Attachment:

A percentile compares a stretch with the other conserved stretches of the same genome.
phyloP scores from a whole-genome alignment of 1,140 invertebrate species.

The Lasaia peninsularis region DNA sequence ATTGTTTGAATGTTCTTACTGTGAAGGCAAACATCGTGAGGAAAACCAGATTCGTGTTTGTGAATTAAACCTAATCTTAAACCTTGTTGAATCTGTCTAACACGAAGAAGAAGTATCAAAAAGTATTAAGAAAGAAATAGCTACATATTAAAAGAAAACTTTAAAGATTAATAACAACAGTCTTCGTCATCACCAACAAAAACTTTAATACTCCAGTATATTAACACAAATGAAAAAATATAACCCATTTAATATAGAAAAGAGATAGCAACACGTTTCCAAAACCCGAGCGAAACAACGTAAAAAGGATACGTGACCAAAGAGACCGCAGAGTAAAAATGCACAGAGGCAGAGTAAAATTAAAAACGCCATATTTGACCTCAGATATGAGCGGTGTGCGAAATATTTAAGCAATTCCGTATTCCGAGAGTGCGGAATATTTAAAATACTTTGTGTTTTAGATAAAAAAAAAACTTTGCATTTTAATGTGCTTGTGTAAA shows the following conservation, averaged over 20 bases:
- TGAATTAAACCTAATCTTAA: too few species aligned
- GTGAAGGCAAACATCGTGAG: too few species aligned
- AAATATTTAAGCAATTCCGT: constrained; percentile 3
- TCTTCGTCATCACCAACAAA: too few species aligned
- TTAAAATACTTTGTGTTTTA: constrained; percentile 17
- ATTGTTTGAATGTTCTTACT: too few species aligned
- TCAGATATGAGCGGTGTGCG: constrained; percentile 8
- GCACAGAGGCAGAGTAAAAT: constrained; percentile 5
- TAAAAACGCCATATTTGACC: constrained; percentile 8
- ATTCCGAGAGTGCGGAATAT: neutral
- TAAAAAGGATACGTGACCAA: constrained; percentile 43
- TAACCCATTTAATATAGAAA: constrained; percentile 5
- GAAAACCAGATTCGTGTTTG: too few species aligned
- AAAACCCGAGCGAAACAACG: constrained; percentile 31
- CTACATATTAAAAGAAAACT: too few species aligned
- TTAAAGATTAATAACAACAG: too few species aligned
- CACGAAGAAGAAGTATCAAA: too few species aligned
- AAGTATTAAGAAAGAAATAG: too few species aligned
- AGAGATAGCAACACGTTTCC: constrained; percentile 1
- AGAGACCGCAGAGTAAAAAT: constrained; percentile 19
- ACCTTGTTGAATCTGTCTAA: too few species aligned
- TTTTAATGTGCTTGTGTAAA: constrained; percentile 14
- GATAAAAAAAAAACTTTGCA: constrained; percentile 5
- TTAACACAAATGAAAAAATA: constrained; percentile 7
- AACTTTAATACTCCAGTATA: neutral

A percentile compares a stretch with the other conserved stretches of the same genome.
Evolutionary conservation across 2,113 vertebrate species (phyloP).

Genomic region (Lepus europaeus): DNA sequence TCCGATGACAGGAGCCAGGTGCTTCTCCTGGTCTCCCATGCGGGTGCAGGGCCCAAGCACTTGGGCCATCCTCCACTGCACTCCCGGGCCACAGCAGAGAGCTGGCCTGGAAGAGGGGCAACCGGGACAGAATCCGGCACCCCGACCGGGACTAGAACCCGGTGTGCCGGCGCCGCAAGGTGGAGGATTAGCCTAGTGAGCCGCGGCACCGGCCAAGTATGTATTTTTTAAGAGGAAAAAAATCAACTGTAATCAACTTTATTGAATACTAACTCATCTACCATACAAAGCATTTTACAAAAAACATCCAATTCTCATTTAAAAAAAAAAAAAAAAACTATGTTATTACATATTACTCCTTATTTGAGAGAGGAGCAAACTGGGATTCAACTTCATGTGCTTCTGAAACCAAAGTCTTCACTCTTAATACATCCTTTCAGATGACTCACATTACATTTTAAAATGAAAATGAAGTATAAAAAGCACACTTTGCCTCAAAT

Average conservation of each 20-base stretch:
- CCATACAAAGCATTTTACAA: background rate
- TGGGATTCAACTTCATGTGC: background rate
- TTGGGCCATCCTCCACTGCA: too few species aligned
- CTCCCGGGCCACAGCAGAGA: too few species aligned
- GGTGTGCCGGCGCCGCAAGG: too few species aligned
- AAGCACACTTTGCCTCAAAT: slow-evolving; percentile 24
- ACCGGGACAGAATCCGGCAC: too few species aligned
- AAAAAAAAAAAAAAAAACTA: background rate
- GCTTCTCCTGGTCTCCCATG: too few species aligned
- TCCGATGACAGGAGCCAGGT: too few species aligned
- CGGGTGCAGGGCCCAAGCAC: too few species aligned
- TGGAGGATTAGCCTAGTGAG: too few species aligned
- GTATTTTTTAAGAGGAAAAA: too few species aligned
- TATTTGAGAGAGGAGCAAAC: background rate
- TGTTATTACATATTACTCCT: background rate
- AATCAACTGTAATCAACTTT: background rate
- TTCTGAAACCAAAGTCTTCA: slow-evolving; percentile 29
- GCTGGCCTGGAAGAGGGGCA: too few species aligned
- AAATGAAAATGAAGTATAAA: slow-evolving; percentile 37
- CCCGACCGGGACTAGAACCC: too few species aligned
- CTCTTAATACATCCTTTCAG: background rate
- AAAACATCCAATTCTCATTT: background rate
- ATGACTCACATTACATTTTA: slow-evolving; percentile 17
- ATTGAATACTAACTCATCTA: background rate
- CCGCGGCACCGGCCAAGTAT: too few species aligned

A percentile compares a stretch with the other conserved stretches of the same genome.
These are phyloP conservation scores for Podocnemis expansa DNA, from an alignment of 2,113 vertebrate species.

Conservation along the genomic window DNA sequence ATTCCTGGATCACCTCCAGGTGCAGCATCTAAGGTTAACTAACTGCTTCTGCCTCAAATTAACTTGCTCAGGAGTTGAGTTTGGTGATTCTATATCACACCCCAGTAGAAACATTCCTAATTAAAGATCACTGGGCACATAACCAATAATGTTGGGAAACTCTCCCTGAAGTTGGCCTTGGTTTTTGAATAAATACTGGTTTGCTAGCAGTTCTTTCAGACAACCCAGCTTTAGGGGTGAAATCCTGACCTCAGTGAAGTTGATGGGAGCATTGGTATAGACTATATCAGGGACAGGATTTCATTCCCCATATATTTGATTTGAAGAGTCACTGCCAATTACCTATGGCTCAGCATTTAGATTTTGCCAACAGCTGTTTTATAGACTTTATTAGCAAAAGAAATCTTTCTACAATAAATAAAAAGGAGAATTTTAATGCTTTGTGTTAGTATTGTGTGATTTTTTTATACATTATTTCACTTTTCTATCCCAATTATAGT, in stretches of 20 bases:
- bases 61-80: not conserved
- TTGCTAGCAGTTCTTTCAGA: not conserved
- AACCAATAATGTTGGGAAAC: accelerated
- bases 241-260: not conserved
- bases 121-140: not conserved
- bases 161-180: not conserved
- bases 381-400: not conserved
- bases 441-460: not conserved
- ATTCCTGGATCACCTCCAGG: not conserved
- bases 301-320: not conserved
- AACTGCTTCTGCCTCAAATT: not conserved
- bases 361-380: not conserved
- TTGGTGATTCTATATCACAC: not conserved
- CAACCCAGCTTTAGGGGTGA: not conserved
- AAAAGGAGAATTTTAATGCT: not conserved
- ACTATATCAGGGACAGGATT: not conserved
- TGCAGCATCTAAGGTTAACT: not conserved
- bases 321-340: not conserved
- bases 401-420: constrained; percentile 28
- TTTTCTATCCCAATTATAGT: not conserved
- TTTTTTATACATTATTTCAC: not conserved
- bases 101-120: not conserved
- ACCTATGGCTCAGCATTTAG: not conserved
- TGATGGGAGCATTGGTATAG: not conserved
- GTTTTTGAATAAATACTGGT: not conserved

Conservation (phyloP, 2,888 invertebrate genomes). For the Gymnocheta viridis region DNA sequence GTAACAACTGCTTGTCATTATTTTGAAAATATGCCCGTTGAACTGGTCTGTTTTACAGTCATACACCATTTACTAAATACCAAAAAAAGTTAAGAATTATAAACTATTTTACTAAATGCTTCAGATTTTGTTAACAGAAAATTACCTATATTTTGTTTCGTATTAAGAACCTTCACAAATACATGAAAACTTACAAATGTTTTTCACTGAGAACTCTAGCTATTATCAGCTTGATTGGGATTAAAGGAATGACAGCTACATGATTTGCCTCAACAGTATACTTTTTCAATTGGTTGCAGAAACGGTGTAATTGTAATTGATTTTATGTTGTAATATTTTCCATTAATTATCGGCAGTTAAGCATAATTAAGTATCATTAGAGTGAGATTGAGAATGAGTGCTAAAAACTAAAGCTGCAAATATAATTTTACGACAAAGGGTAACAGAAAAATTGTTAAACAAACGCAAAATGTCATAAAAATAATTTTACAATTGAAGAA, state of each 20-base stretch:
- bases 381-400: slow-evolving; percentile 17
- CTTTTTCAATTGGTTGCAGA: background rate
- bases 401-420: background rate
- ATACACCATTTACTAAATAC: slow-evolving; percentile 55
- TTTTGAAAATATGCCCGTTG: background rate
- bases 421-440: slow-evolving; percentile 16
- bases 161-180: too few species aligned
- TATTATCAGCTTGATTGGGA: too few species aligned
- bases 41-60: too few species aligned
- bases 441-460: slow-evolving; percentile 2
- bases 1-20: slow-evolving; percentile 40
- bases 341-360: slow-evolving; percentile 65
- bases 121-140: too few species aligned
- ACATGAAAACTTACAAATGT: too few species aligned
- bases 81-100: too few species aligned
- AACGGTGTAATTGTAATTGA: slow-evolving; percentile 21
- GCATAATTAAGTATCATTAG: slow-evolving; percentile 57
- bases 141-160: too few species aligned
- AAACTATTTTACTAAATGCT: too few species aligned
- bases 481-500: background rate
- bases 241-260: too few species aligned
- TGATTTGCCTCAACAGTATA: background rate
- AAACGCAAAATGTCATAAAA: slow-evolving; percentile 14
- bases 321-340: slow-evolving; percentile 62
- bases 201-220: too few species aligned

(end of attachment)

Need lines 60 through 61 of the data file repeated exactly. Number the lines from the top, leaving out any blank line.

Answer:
Conservation along the genomic window DNA sequence ATTCCTGGATCACCTCCAGGTGCAGCATCTAAGGTTAACTAACTGCTTCTGCCTCAAATTAACTTGCTCAGGAGTTGAGTTTGGTGATTCTATATCACACCCCAGTAGAAACATTCCTAATTAAAGATCACTGGGCACATAACCAATAATGTTGGGAAACTCTCCCTGAAGTTGGCCTTGGTTTTTGAATAAATACTGGTTTGCTAGCAGTTCTTTCAGACAACCCAGCTTTAGGGGTGAAATCCTGACCTCAGTGAAGTTGATGGGAGCATTGGTATAGACTATATCAGGGACAGGATTTCATTCCCCATATATTTGATTTGAAGAGTCACTGCCAATTACCTATGGCTCAGCATTTAGATTTTGCCAACAGCTGTTTTATAGACTTTATTAGCAAAAGAAATCTTTCTACAATAAATAAAAAGGAGAATTTTAATGCTTTGTGTTAGTATTGTGTGATTTTTTTATACATTATTTCACTTTTCTATCCCAATTATAGT, in stretches of 20 bases:
- bases 61-80: not conserved